Making USCG more ready, resilient and relevant through the use of emerging mobile technology is a strategic imperative.
“Water is the enemy!” has been the creed of field workers for years, seeking to protect their companies’ investment in smartphones. Despite these efforts, cellphone repair is still a $3 billion industry. And it’s not just water: We’ve all seen someone valiantly using a phone with a cracked screen, a testament to the fragility of glass.
In recent years, smartphone manufacturers have responded by making their devices more water-resistant. Some have also introduced specialized models that are ruggedized, offering greater protection against drops, extreme temperatures and other environmental hazards.
IT managers looking for water-resistant, durable smartphones can use two sets of reference specifications: the International Protection (IP) standard, which defines protections against dust and water, and the U.S. Department of Defense’s test standard, known as MIL-STD-810.
IP ratings explained
The international standard IEC 60529 defines different levels of “ingress protection,” providing quantifiable data on how well a device is protected against dust particles and liquids. Rather than have a manufacturer simply say something like “this technology is safe around water,” they can refer back to a specific definition — such as IP68 — that defines exactly how water-resistant it is.
The first number in an IP rating is for solid particles. The higher the number, the greater the protection against dust entering the device. For IT managers, it doesn’t get interesting until that number is 6, as in IP67 or IP68. IP6X means the phone is completely dust-resistant.
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The second number is for liquids. As with solid objects, the higher the number, the greater the protection. Here, there are really only two ratings worth looking for: IP67 and IP68.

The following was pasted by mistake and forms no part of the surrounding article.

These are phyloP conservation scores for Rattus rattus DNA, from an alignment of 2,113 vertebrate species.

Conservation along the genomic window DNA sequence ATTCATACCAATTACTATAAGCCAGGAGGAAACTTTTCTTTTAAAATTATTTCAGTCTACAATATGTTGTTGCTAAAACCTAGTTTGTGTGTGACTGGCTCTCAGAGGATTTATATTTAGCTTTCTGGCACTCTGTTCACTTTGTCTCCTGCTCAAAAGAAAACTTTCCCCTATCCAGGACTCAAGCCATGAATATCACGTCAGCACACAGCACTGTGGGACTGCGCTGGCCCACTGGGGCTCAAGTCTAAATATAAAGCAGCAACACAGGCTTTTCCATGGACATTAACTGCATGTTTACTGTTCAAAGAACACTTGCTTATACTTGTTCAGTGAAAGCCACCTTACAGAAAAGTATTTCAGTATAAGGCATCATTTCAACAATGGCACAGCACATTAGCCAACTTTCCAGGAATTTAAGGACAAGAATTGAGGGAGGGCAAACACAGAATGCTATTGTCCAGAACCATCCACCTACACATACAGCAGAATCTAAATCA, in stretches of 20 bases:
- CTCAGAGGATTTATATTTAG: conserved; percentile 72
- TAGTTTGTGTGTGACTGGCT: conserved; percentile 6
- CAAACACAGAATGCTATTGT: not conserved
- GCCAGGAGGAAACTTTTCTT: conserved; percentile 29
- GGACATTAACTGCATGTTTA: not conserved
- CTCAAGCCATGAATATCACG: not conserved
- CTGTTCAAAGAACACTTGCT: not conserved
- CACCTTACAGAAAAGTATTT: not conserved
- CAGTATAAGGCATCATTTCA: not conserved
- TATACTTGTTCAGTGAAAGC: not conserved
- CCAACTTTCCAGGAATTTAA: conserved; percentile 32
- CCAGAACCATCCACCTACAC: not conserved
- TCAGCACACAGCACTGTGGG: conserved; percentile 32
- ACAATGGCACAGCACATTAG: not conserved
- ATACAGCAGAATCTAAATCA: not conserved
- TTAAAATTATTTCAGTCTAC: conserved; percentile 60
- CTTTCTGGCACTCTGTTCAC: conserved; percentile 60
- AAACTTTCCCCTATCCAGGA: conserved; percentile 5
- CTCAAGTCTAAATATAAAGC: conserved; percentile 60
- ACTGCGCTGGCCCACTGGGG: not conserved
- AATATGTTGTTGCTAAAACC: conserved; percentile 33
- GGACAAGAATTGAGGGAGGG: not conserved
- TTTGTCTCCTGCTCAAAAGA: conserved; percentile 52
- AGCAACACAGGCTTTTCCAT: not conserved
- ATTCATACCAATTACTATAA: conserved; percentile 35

IP67 means a device is water-resistant: It can be immersed for a short period of time in up to a meter of water without being damaged. The next level up is IP68, which means it can handle continuous immersion, up to a certain depth. Today, an increasing number of high-end smartphones feature the IP68 rating, including Samsung’s Galaxy S20 and Note10 lines, as well as the new Galaxy A51.
Understanding MILSPEC testing
MILSPEC, short for military specifications, is a term used for equipment that has been tested against standards developed by the Department of Defense. Manufacturers who want to demonstrate a level of ruggedization beyond IP ratings can conduct environmental lab testing according to the MIL-STD-810 standard to validate their product’s durability.
First introduced back in 1962, the MIL-STD-810 standard has continued to evolve and provides detailed guidance for evaluating the durability of various types of equipment. The tests outlined include everything military personnel might care about: pressure, radiation, fungus, explosive atmospheres, vibration, acids, shocks and more. In all, the latest MIL-STD-810 standard covers 28 different tests.
Not many smartphones are tested against the MIL-STD-810 standard, but one that has been is Samsung’s Galaxy XCover Pro. Developed specifically for frontline workers, the XCover Pro was put through a series of 22 MIL-STD-810 lab tests. These included being dropped 26 times from a height of 1.5 meters, exposure to constant vibration, operating at temperatures as high as 160 degrees Fahrenheit, exposure to solar radiation, rain and salt spray, being blasted with dust, immersed in water and coated with ice.
IT managers who want to spend less time worrying about smartphone repair can use the IP68 ratings, as well as MILSPEC testing, to identify devices that will stand up to the rigors of field service and harsh weather, or even just coffee spills and being jumbled around in a pocket or briefcase.
Take this quick assessment to discover the smartphone most tailored to your business needs. And learn about the defense-grade security features on Samsung smartphones that help protect enterprise data.